force-placed insurance

The truth about many class actions is that, when actually tested, they often fail, whether due to lack of evidence or faulty legal theories. That means a plaintiff’s attorney will have doggedly pursued a losing case. Mortgage servicer Homeward Residential, Inc., recently defeated a class action by repeatedly putting the plaintiff’s claims to test.
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I can’t recall any decision in which a judge openly compared his job to that of a tarot card reader, but a federal jurist in Florida recently did exactly that—in the context of a class action over lender-placed insurance (LPI). The prediction at hand was whether the regional appellate tribunal, the Eleventh Circuit Court of Appeals, would accept or reject the filed-rate doctrine as a defense to LPI lawsuits.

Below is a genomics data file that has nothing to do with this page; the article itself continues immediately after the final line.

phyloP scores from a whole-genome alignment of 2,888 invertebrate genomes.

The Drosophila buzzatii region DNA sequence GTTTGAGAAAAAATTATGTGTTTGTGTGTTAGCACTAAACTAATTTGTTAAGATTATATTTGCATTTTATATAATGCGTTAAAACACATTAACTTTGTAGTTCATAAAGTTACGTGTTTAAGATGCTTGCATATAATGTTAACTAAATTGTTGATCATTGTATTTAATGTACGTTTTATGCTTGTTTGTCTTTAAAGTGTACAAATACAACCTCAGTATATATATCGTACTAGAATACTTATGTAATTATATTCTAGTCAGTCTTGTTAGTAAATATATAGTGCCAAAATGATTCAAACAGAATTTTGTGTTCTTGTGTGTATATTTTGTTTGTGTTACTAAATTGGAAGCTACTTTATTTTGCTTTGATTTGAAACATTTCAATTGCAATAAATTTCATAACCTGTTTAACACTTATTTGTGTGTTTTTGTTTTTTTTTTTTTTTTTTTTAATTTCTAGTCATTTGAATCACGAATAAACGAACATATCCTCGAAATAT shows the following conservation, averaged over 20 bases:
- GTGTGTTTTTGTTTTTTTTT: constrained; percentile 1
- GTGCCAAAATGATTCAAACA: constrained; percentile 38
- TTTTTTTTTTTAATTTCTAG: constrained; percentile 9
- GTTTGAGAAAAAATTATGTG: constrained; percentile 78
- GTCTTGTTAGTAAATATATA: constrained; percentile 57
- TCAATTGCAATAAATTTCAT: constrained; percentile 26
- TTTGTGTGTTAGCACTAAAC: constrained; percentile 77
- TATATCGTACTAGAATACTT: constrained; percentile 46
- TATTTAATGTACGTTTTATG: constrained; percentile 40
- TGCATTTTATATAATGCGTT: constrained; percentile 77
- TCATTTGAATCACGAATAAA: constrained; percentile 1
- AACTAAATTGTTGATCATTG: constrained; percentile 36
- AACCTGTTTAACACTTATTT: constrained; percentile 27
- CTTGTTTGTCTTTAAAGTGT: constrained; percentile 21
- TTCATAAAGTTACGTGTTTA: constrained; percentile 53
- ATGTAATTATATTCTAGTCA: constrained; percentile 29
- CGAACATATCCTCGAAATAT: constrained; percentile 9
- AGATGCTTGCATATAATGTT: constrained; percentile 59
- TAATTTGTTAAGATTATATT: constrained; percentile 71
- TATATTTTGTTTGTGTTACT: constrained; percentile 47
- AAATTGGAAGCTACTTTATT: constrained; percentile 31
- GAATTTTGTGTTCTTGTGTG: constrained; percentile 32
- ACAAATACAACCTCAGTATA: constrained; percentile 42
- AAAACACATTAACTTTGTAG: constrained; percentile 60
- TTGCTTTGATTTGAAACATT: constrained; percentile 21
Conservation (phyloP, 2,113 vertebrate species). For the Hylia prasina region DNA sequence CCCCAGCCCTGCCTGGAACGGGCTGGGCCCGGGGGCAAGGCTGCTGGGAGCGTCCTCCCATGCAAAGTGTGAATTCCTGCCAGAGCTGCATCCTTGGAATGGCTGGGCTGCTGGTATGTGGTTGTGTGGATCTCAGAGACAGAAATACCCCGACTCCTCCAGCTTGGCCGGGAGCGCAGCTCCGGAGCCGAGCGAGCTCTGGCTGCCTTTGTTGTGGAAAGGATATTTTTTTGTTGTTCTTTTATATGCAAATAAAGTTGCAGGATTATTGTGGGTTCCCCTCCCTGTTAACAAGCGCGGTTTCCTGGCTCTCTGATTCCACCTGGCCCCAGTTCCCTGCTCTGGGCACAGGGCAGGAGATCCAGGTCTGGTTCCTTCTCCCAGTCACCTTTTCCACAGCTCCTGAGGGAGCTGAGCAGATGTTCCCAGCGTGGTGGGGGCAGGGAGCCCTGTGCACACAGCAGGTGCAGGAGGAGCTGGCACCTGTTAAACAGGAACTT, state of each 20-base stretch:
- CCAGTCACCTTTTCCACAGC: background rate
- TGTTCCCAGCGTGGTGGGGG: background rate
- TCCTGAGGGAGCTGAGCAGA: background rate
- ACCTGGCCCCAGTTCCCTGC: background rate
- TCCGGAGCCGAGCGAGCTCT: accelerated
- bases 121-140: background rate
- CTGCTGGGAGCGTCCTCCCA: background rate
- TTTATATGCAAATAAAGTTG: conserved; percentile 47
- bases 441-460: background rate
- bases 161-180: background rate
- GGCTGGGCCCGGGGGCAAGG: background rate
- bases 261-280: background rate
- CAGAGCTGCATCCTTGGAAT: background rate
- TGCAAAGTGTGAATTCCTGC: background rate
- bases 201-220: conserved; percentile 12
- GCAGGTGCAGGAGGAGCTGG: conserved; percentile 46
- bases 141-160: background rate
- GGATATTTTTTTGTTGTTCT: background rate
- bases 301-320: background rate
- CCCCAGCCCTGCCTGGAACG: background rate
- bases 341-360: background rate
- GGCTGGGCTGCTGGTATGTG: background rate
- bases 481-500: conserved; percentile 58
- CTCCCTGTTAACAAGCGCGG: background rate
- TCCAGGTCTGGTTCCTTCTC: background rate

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The most critical part of any class-action defense is often the narrative. That is because a judge who believes that consumers have been cheated will often permit a class action to go forward, even if the case is otherwise questionable. Nowhere is that tendency more evident than in the wave of lender-placed insurance (“LPI”) lawsuits currently sweeping the country.
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The most common class-action battle in the real estate industry today deals with so-called force-placed insurance, which mortgage lenders buy when a borrower wrongly lets her homeowner’s coverage lapse. Courts around the country have come to varying conclusions about the viability of those cases. Two recent decisions add to the tally of opinions favoring consumers.
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